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  • The majority of pro inflammatory cytokines are regulated

    2019-11-08

    The majority of pro-inflammatory cytokines are regulated by NFκB, and recently, it has been found that p38 MAPK partly regulates NFκB-driven gene AGK7 mg by increasing the association of the basal transcriptional factor, TATA-binding protein, with the C terminus of p65 subunit of NFκB and increasing the binding of TATA-binding protein to the TATA box (Carter et al., 1999). In this study, we observed partial inhibition of NFκB by the use of 5 μM IKK AGK7 mg inhibitor (BMS345541), which was not enough to significantly lower production of the proinflammatory cytokine IL-6. Activated NFκB or P-NFκB was detected in similar amounts in thrombocytes of control, LPS-treated and LPS + PD98059 samples. Although only LPS + BMS345541 treated samples should have affected P-NFκB, the two other inhibitors also showed lower amounts of P-NFκB. It is unclear why control samples showed a similar level of P-NFκB.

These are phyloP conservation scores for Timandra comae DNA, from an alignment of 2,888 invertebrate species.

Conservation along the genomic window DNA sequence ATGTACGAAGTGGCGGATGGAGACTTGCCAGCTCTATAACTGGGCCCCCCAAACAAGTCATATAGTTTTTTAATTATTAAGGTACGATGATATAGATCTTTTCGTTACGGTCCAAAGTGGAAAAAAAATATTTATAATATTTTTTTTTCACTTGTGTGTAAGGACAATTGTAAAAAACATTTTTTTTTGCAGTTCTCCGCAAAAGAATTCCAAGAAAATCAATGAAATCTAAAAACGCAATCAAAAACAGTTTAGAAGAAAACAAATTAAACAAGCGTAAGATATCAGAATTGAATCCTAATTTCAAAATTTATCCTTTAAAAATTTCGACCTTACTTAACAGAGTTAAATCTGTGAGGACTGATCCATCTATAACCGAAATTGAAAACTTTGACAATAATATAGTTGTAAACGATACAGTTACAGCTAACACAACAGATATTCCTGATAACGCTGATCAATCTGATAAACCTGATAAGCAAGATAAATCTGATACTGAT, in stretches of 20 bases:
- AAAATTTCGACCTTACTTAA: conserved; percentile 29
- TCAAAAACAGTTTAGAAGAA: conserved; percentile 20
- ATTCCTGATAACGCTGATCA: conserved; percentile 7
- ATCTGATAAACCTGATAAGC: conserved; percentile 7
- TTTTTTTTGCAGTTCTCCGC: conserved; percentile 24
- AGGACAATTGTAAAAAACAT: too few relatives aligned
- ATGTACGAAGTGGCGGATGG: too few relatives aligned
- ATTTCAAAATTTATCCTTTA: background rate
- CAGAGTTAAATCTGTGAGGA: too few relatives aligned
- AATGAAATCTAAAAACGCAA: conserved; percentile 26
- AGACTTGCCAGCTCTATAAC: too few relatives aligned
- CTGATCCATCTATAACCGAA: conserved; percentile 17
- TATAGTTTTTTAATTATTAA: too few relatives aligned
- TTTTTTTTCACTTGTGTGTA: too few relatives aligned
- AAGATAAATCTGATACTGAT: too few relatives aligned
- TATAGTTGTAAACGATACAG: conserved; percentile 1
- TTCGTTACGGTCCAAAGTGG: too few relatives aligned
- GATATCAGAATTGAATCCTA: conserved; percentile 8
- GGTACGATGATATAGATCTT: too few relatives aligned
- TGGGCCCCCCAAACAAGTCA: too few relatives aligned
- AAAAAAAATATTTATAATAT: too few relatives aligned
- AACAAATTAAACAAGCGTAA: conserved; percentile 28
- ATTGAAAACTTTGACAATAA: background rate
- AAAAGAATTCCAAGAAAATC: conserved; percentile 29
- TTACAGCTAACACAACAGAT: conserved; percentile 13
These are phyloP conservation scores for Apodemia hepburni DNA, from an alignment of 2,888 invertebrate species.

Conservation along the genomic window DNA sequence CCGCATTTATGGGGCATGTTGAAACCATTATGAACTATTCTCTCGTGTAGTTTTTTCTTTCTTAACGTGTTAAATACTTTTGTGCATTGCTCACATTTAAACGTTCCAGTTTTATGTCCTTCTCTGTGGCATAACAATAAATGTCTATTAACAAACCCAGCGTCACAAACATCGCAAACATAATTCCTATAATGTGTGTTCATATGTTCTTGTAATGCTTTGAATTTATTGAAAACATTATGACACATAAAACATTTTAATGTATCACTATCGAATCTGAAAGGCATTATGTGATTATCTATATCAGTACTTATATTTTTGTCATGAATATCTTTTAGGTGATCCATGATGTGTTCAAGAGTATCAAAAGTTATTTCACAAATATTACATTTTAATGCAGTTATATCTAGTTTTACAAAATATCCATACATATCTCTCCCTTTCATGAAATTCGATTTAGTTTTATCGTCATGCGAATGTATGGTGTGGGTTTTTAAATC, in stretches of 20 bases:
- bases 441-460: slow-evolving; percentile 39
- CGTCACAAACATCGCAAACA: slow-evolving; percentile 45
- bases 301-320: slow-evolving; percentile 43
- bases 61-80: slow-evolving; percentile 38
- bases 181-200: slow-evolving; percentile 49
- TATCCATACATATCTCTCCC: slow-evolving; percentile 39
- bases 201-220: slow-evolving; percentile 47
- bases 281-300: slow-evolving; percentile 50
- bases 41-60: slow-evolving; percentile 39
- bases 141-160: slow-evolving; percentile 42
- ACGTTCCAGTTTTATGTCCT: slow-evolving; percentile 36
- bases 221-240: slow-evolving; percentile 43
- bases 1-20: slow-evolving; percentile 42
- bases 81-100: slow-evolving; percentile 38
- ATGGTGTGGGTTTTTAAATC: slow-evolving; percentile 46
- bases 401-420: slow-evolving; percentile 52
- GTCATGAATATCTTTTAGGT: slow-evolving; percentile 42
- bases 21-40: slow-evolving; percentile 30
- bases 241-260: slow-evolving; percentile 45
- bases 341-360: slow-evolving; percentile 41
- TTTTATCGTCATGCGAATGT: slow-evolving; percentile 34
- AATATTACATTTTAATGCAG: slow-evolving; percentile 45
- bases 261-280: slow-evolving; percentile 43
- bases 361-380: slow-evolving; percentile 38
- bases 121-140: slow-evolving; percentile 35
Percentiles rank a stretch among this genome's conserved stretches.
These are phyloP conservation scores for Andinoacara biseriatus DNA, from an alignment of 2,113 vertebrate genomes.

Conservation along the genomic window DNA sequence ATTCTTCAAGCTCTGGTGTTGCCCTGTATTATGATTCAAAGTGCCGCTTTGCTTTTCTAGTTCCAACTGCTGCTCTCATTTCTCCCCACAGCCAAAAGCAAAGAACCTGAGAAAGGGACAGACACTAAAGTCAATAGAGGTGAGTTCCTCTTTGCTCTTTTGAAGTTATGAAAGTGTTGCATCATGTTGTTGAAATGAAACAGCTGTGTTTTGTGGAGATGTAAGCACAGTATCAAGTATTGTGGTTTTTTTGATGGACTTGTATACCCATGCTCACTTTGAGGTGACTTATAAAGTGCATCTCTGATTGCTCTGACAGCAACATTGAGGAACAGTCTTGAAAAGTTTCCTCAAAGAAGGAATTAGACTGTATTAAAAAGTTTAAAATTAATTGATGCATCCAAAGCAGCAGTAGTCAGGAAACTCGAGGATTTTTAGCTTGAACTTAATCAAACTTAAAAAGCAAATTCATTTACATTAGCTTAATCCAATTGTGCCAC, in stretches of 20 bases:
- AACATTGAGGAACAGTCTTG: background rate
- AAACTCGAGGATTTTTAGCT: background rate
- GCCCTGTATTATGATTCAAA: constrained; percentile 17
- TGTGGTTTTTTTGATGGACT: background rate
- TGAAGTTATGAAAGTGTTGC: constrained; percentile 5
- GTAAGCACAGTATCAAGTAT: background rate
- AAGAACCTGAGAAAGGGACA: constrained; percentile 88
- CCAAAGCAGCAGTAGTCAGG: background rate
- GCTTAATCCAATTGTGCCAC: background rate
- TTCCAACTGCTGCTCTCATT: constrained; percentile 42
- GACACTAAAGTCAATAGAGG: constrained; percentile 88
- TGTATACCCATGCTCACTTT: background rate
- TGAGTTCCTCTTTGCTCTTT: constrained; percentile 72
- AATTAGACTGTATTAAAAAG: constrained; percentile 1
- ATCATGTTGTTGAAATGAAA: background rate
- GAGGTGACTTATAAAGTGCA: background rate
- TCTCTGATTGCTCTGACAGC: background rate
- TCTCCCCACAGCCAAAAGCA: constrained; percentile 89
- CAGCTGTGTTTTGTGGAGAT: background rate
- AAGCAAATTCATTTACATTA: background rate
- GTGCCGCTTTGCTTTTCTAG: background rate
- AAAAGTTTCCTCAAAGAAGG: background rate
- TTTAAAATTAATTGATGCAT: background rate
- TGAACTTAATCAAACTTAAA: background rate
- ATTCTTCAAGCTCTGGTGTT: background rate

Introduction Scientists and engineers often use computational modeling to replace (or augment) physical experimentation. For the remainder of this paper we will refer to the software created by these scientists and engineers as scientific software. The following examples help to illustrate some of the key reasons why computational models are becoming increasingly important in science and engineering domains. First, computational models allow scientists to react to events in near real-time. In meteorology, computational models allow scientists to adjust their forecasts based upon current conditions and analyze the potential effects of changing conditions. Without such models, meteorologists would have to extrapolate from historical data, which is time-consuming and too slow for real-time forecasts. Second, computational models allow scientists to study phenomena that occur at a very slow pace in reality. In climate science or geology, the slow pace of many natural phenomena make it infeasible for scientists to rely solely on empirical observations to draw conclusions. Computational models allow scientists to study these phenomena at a much more rapid pace. Third, computational models allow scientists to study phenomena that are too precise for manual observation. In astronomy and astrophysics, the combination of software models and advances in digital imaging systems have combined to allow scientists to discover new solar systems that are too faint for human detection. Finally, computational models allow scientists to study phenomena that are too dangerous to study experimentally. In astrophysics, MTOC is much safer for scientists to use computational models to explore the effects of various types of nuclear reactions compared with conducting physical experiments. As these examples highlight, scientists and engineers are increasingly reliant on the results of computational modeling to inform their decision-making process. Because of this reliance, it is vital for the software to return accurate results in a timely fashion. While the correctness of the scientific and mathematical models that underlie the software is a key factor in the accuracy of results, the correctness and quality of the software that implements those models is also highly important. Additionally, the software’s performance must be fast enough to provide results within the desired time window. To complicate these requirements, scientific software is typically complex, large, and long-lived. The primary factor influencing the complexity is that scientific software must conform to sophisticated mathematical models [1]. The size of the programs also increases the complexity, as scientific software can contain more than 100,000 lines of code [2], [3]. Finally, the longevity of these projects is problematic due to developer turn-over and the requirement to maintain large existing codebases while developing new code. Section 2 provides more details about these characteristics of scientific software. In the more traditional software world, software engineering researchers have developed various practices that can help teams address these factors so that the resulting software will have fewer defects and have overall higher quality. For example, documentation and design patterns help development teams manage large, complex software projects. Version control is useful in long-lived projects as a means to help development teams manage multiple software versions and track changes over time. Finally, peer code reviews support software quality and longevity, by helping teams identify faults early in the process (software quality) and by providing an avenue for knowledge transfer to reduce knowledge-loss resulting from developer turn-over (longevity).